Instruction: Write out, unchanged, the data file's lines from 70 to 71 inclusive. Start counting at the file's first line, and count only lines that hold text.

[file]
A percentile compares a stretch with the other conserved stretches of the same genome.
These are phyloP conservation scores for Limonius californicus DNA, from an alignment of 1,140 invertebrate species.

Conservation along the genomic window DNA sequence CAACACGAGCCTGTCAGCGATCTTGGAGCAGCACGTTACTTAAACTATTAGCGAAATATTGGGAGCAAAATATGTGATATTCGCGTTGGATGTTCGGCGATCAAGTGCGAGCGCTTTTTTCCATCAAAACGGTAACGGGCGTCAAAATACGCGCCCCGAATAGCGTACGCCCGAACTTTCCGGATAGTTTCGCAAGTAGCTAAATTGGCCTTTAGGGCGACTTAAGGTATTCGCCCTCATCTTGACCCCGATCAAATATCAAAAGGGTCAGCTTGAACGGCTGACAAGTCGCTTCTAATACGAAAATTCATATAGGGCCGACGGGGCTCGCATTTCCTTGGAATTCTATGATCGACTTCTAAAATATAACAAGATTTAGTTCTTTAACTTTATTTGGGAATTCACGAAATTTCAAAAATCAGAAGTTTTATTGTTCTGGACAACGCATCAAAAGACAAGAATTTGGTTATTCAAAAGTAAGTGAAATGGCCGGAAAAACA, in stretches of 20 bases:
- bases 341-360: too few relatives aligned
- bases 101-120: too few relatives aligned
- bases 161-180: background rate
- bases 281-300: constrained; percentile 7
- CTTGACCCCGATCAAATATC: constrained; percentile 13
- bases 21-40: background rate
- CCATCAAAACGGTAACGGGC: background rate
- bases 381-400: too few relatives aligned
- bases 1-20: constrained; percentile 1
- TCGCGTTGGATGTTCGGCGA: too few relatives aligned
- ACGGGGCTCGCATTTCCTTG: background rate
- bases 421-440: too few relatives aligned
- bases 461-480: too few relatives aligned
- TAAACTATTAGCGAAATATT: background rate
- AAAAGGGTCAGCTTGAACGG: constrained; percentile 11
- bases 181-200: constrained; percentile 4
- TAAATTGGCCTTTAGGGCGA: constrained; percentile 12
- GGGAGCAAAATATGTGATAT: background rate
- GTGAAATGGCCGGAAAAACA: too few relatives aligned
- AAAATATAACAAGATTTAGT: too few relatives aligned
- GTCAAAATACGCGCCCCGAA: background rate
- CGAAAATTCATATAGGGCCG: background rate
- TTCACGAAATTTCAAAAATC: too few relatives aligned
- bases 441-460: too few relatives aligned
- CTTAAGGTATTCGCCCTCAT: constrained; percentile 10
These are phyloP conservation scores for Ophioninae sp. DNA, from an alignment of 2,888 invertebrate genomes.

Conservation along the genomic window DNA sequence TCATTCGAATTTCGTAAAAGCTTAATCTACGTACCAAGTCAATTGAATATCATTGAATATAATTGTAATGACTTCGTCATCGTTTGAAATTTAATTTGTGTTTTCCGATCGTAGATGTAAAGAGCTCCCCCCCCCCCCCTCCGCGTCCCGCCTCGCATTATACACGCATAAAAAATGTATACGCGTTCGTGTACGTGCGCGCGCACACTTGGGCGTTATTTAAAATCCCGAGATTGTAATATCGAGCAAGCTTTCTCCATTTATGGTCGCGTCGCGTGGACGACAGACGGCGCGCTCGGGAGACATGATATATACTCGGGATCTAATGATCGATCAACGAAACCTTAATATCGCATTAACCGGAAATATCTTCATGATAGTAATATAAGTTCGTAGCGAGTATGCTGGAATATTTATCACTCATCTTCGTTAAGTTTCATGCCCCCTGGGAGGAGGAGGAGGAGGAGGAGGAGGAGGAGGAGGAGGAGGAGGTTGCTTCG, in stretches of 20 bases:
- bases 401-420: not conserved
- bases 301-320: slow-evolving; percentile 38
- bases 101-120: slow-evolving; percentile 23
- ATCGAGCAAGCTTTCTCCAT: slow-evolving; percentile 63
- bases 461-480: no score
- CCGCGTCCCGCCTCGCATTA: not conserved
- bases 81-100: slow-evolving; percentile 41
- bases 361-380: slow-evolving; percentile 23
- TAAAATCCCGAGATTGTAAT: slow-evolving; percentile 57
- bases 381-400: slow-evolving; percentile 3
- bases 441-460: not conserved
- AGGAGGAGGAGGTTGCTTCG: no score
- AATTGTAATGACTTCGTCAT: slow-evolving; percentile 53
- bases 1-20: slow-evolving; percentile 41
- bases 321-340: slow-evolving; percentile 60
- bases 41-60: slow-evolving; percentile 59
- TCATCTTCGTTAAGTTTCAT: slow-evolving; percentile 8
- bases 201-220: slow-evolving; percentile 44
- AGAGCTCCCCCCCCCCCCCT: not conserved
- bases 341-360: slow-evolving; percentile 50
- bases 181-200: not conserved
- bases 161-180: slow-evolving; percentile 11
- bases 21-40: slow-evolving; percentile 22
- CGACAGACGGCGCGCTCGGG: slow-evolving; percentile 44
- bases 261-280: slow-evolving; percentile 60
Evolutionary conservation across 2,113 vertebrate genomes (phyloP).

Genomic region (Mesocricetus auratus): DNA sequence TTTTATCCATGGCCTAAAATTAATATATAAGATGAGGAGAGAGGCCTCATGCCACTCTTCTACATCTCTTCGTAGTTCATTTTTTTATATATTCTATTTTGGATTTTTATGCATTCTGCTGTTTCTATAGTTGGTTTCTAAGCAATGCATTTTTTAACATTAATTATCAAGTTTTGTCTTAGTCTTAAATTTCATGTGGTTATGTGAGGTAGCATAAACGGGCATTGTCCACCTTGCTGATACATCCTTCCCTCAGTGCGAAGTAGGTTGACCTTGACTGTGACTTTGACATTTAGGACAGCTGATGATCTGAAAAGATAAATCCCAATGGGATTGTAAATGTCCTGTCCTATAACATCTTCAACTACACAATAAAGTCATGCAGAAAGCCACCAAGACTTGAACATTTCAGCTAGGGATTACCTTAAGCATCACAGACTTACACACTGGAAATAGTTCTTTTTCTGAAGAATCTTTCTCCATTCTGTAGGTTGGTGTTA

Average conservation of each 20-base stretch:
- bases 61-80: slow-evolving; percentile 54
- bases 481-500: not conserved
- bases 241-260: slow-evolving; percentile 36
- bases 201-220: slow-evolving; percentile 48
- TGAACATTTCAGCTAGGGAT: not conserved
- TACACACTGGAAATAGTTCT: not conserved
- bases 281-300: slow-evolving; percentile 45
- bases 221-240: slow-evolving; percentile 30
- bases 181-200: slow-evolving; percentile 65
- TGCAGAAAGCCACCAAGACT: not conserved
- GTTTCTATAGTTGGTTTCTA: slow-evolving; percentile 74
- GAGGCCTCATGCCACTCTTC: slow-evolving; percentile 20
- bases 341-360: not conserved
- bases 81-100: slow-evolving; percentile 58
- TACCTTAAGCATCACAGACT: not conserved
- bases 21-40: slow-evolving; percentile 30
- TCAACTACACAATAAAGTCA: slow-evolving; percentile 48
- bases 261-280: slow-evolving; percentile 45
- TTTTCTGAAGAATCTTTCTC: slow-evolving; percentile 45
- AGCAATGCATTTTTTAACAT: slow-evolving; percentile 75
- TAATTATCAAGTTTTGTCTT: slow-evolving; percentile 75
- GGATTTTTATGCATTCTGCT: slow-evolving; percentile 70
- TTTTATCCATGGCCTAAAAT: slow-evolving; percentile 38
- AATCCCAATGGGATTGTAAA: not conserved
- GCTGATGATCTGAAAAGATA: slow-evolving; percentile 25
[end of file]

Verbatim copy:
- GAGGCCTCATGCCACTCTTC: slow-evolving; percentile 20
- bases 341-360: not conserved